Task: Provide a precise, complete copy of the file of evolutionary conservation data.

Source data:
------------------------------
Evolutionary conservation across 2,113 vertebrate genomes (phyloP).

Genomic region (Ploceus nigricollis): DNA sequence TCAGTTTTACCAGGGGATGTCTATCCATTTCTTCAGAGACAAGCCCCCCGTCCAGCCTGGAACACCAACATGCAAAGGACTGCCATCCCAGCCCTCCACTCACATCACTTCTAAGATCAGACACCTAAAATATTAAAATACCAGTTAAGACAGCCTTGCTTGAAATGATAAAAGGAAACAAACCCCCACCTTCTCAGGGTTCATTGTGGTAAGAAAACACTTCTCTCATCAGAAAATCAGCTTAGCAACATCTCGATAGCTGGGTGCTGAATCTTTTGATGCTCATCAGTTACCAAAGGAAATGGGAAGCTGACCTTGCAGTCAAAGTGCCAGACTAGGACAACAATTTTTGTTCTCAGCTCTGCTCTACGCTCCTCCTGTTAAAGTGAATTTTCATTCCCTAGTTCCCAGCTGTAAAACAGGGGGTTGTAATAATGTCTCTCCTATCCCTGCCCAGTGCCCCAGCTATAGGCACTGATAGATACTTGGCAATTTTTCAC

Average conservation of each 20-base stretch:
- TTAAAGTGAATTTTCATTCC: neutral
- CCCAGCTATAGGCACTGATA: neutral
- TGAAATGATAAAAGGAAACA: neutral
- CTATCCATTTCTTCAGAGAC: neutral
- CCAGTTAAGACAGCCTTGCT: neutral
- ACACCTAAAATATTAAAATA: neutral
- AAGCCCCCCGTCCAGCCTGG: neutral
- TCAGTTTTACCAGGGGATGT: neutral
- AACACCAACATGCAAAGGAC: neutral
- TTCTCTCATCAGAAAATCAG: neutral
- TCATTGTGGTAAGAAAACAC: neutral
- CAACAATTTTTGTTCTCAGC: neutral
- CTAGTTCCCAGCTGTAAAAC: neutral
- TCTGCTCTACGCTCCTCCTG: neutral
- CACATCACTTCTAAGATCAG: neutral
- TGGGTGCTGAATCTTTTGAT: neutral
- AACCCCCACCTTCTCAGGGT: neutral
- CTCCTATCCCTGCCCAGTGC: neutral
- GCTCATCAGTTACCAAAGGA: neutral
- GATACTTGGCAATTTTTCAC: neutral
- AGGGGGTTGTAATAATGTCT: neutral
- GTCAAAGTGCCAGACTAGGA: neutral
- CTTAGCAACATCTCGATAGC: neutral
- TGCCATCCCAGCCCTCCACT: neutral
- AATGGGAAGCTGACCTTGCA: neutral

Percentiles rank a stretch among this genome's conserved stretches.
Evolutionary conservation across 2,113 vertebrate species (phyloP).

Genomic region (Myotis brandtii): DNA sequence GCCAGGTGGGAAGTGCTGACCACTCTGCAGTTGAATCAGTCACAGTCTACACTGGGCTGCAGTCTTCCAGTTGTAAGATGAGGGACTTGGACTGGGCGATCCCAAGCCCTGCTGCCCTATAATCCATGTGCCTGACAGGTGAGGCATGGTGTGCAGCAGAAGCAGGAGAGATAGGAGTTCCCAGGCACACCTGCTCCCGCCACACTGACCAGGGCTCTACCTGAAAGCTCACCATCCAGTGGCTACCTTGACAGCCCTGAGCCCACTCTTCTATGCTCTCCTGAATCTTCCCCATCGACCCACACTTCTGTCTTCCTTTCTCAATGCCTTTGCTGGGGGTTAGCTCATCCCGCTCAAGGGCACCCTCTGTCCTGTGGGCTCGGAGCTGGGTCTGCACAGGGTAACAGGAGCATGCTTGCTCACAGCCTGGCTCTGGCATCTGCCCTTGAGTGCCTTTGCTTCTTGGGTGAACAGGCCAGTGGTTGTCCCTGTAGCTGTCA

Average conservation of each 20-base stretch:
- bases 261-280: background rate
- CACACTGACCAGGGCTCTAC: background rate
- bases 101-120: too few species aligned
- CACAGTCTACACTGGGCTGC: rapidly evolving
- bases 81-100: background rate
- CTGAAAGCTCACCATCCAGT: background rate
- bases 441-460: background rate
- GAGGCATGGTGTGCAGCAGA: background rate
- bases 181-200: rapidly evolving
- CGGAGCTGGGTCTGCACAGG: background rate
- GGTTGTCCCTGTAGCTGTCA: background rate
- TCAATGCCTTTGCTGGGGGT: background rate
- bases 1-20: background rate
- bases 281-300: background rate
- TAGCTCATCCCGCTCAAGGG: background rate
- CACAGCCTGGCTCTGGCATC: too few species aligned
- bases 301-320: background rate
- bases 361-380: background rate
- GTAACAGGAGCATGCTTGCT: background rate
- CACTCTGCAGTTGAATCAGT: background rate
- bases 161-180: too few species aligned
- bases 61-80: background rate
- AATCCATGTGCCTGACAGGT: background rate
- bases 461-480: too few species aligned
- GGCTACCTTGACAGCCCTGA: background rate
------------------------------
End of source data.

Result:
Evolutionary conservation across 2,113 vertebrate genomes (phyloP).

Genomic region (Ploceus nigricollis): DNA sequence TCAGTTTTACCAGGGGATGTCTATCCATTTCTTCAGAGACAAGCCCCCCGTCCAGCCTGGAACACCAACATGCAAAGGACTGCCATCCCAGCCCTCCACTCACATCACTTCTAAGATCAGACACCTAAAATATTAAAATACCAGTTAAGACAGCCTTGCTTGAAATGATAAAAGGAAACAAACCCCCACCTTCTCAGGGTTCATTGTGGTAAGAAAACACTTCTCTCATCAGAAAATCAGCTTAGCAACATCTCGATAGCTGGGTGCTGAATCTTTTGATGCTCATCAGTTACCAAAGGAAATGGGAAGCTGACCTTGCAGTCAAAGTGCCAGACTAGGACAACAATTTTTGTTCTCAGCTCTGCTCTACGCTCCTCCTGTTAAAGTGAATTTTCATTCCCTAGTTCCCAGCTGTAAAACAGGGGGTTGTAATAATGTCTCTCCTATCCCTGCCCAGTGCCCCAGCTATAGGCACTGATAGATACTTGGCAATTTTTCAC

Average conservation of each 20-base stretch:
- TTAAAGTGAATTTTCATTCC: neutral
- CCCAGCTATAGGCACTGATA: neutral
- TGAAATGATAAAAGGAAACA: neutral
- CTATCCATTTCTTCAGAGAC: neutral
- CCAGTTAAGACAGCCTTGCT: neutral
- ACACCTAAAATATTAAAATA: neutral
- AAGCCCCCCGTCCAGCCTGG: neutral
- TCAGTTTTACCAGGGGATGT: neutral
- AACACCAACATGCAAAGGAC: neutral
- TTCTCTCATCAGAAAATCAG: neutral
- TCATTGTGGTAAGAAAACAC: neutral
- CAACAATTTTTGTTCTCAGC: neutral
- CTAGTTCCCAGCTGTAAAAC: neutral
- TCTGCTCTACGCTCCTCCTG: neutral
- CACATCACTTCTAAGATCAG: neutral
- TGGGTGCTGAATCTTTTGAT: neutral
- AACCCCCACCTTCTCAGGGT: neutral
- CTCCTATCCCTGCCCAGTGC: neutral
- GCTCATCAGTTACCAAAGGA: neutral
- GATACTTGGCAATTTTTCAC: neutral
- AGGGGGTTGTAATAATGTCT: neutral
- GTCAAAGTGCCAGACTAGGA: neutral
- CTTAGCAACATCTCGATAGC: neutral
- TGCCATCCCAGCCCTCCACT: neutral
- AATGGGAAGCTGACCTTGCA: neutral

Percentiles rank a stretch among this genome's conserved stretches.
Evolutionary conservation across 2,113 vertebrate species (phyloP).

Genomic region (Myotis brandtii): DNA sequence GCCAGGTGGGAAGTGCTGACCACTCTGCAGTTGAATCAGTCACAGTCTACACTGGGCTGCAGTCTTCCAGTTGTAAGATGAGGGACTTGGACTGGGCGATCCCAAGCCCTGCTGCCCTATAATCCATGTGCCTGACAGGTGAGGCATGGTGTGCAGCAGAAGCAGGAGAGATAGGAGTTCCCAGGCACACCTGCTCCCGCCACACTGACCAGGGCTCTACCTGAAAGCTCACCATCCAGTGGCTACCTTGACAGCCCTGAGCCCACTCTTCTATGCTCTCCTGAATCTTCCCCATCGACCCACACTTCTGTCTTCCTTTCTCAATGCCTTTGCTGGGGGTTAGCTCATCCCGCTCAAGGGCACCCTCTGTCCTGTGGGCTCGGAGCTGGGTCTGCACAGGGTAACAGGAGCATGCTTGCTCACAGCCTGGCTCTGGCATCTGCCCTTGAGTGCCTTTGCTTCTTGGGTGAACAGGCCAGTGGTTGTCCCTGTAGCTGTCA

Average conservation of each 20-base stretch:
- bases 261-280: background rate
- CACACTGACCAGGGCTCTAC: background rate
- bases 101-120: too few species aligned
- CACAGTCTACACTGGGCTGC: rapidly evolving
- bases 81-100: background rate
- CTGAAAGCTCACCATCCAGT: background rate
- bases 441-460: background rate
- GAGGCATGGTGTGCAGCAGA: background rate
- bases 181-200: rapidly evolving
- CGGAGCTGGGTCTGCACAGG: background rate
- GGTTGTCCCTGTAGCTGTCA: background rate
- TCAATGCCTTTGCTGGGGGT: background rate
- bases 1-20: background rate
- bases 281-300: background rate
- TAGCTCATCCCGCTCAAGGG: background rate
- CACAGCCTGGCTCTGGCATC: too few species aligned
- bases 301-320: background rate
- bases 361-380: background rate
- GTAACAGGAGCATGCTTGCT: background rate
- CACTCTGCAGTTGAATCAGT: background rate
- bases 161-180: too few species aligned
- bases 61-80: background rate
- AATCCATGTGCCTGACAGGT: background rate
- bases 461-480: too few species aligned
- GGCTACCTTGACAGCCCTGA: background rate